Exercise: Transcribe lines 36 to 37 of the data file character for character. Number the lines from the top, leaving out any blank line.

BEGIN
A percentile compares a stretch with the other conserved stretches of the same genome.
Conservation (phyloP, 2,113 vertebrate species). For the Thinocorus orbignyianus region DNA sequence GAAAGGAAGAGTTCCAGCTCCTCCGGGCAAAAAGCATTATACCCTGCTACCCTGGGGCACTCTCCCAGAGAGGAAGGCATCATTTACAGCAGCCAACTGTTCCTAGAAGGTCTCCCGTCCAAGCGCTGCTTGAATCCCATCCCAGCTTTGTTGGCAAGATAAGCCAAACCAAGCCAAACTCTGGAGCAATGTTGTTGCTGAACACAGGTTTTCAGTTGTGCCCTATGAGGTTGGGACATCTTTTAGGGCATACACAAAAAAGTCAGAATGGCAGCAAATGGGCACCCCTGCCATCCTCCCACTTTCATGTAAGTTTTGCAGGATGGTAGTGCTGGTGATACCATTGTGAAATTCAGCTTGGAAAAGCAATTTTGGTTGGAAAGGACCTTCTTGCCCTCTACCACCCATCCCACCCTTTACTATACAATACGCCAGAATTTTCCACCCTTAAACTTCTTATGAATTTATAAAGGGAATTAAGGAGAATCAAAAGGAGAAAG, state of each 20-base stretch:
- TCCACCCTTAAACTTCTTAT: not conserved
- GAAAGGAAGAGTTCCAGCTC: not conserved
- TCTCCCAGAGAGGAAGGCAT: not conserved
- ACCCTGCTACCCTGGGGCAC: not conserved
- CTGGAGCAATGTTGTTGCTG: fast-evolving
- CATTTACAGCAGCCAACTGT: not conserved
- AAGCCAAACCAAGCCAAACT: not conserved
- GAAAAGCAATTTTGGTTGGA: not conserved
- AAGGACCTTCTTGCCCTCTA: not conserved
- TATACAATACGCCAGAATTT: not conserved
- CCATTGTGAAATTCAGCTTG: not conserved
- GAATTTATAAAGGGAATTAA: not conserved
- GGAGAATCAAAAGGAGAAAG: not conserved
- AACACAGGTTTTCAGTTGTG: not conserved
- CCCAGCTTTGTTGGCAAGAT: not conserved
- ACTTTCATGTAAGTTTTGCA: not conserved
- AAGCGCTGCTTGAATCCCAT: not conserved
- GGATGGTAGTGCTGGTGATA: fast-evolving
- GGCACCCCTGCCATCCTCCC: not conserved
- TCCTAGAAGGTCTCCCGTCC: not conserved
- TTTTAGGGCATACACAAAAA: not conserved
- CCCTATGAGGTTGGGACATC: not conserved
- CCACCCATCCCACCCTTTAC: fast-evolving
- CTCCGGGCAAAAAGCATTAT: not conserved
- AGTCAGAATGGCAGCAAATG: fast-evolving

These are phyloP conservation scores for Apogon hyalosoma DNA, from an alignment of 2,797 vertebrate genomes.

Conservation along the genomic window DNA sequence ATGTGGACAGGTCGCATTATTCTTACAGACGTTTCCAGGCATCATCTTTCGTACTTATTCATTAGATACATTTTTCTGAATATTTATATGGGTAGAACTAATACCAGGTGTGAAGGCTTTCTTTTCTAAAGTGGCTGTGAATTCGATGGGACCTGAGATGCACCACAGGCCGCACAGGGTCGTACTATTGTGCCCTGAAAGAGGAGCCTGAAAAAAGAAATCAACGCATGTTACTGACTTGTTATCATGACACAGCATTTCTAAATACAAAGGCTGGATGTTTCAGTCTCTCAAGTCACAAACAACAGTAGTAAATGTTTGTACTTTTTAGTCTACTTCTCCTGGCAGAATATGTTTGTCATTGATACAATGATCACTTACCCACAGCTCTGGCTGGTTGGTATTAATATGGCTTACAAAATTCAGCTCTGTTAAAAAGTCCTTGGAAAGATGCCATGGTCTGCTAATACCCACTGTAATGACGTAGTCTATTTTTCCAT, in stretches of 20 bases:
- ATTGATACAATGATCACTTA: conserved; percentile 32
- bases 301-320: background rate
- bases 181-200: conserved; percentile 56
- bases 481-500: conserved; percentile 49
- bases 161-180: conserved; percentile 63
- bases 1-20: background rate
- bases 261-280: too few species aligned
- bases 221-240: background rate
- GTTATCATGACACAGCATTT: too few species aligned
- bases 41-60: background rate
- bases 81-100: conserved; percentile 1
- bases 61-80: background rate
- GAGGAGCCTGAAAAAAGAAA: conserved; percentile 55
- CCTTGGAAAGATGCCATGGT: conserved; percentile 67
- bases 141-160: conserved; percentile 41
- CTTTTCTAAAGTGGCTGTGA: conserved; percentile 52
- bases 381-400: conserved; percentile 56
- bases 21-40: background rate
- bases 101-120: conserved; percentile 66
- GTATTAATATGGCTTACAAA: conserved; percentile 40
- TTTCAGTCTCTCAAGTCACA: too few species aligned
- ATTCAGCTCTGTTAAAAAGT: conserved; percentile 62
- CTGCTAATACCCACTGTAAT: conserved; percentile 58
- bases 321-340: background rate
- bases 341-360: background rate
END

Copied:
- bases 261-280: too few species aligned
- bases 221-240: background rate